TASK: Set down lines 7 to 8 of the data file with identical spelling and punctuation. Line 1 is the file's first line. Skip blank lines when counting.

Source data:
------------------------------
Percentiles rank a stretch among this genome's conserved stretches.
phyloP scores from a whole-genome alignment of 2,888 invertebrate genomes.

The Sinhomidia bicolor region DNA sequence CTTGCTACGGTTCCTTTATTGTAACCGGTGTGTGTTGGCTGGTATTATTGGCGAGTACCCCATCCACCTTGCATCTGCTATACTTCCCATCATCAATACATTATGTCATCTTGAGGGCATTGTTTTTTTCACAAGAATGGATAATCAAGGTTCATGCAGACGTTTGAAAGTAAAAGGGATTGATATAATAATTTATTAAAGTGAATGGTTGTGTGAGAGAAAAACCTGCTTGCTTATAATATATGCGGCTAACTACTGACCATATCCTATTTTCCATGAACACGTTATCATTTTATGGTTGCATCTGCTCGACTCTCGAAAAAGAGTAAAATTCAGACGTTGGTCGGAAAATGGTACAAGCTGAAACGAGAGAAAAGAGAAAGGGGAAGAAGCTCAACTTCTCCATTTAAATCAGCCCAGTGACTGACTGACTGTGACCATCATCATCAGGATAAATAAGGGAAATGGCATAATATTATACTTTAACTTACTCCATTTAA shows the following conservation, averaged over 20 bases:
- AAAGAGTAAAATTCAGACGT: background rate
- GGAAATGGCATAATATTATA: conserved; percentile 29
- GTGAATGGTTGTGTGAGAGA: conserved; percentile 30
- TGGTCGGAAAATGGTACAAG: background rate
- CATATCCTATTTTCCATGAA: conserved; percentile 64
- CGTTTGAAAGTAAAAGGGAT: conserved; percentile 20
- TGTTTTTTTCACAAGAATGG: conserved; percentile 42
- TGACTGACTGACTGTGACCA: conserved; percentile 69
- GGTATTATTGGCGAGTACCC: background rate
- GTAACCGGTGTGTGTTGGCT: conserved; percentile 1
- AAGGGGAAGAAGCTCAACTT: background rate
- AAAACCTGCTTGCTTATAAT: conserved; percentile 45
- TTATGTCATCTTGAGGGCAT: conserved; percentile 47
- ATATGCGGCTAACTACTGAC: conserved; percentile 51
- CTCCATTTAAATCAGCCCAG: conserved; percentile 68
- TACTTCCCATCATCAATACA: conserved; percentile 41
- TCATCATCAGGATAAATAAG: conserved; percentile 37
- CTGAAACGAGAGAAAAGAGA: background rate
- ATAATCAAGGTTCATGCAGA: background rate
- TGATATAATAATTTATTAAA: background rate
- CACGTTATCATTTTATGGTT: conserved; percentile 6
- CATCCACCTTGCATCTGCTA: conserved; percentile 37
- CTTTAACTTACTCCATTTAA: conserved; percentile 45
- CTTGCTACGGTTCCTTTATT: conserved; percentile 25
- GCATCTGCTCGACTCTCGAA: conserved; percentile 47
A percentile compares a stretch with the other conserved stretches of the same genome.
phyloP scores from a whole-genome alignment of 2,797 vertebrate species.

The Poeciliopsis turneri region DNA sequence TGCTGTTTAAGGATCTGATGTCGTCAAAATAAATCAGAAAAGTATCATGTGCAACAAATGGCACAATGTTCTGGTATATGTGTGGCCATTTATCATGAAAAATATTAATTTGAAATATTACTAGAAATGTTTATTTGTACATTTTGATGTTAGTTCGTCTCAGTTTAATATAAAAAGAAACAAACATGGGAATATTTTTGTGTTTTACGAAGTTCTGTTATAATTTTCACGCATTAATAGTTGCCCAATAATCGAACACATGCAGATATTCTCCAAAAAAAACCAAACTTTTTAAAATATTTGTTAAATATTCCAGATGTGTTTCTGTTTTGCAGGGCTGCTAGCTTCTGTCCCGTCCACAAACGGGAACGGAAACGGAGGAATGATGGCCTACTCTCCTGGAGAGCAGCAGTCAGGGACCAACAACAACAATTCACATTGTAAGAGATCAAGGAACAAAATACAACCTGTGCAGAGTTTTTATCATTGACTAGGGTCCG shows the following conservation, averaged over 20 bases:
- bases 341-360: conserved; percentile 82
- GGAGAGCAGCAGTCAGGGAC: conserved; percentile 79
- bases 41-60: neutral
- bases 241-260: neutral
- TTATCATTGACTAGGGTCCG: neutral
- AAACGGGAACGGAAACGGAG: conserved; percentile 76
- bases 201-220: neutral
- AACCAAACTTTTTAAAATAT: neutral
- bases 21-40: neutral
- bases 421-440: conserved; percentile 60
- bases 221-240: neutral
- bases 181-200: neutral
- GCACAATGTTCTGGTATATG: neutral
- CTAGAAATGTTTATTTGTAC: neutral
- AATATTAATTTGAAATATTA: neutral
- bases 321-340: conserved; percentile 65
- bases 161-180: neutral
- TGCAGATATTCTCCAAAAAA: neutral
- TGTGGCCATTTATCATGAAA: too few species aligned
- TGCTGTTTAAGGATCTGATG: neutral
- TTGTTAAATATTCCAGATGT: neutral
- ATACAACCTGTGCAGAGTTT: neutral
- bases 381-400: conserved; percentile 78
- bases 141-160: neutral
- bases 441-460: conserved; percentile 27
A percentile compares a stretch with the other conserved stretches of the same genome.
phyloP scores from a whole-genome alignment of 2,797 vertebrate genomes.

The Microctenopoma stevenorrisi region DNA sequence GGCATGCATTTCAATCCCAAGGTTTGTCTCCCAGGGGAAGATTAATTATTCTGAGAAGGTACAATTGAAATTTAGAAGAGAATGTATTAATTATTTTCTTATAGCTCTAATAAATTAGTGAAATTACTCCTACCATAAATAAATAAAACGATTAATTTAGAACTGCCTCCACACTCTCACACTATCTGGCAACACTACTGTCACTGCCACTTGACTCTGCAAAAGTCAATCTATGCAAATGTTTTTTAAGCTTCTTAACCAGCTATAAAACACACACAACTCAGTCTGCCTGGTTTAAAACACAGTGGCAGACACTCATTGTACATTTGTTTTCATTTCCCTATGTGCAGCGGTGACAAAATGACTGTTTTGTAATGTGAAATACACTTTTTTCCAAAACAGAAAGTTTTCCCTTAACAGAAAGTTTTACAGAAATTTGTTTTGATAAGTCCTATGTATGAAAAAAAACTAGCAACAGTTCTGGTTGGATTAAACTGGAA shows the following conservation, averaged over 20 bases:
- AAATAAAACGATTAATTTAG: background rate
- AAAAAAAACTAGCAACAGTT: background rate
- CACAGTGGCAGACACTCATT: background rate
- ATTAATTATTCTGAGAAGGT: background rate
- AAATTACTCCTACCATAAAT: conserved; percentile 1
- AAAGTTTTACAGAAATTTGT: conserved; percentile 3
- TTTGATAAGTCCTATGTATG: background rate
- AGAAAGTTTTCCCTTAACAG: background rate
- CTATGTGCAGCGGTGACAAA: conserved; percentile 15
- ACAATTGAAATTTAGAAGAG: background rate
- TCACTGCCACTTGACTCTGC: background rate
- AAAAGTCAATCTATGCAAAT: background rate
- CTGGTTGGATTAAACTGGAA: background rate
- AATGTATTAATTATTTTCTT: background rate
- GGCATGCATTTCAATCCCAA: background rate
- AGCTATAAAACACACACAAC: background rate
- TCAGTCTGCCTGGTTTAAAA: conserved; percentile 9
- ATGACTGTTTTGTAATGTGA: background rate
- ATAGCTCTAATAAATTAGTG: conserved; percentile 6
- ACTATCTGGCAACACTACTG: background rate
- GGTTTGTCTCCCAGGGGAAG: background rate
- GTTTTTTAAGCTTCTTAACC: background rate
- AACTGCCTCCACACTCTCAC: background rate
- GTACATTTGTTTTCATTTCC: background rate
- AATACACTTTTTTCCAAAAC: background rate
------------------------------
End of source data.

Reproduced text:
- TGGTCGGAAAATGGTACAAG: background rate
- CATATCCTATTTTCCATGAA: conserved; percentile 64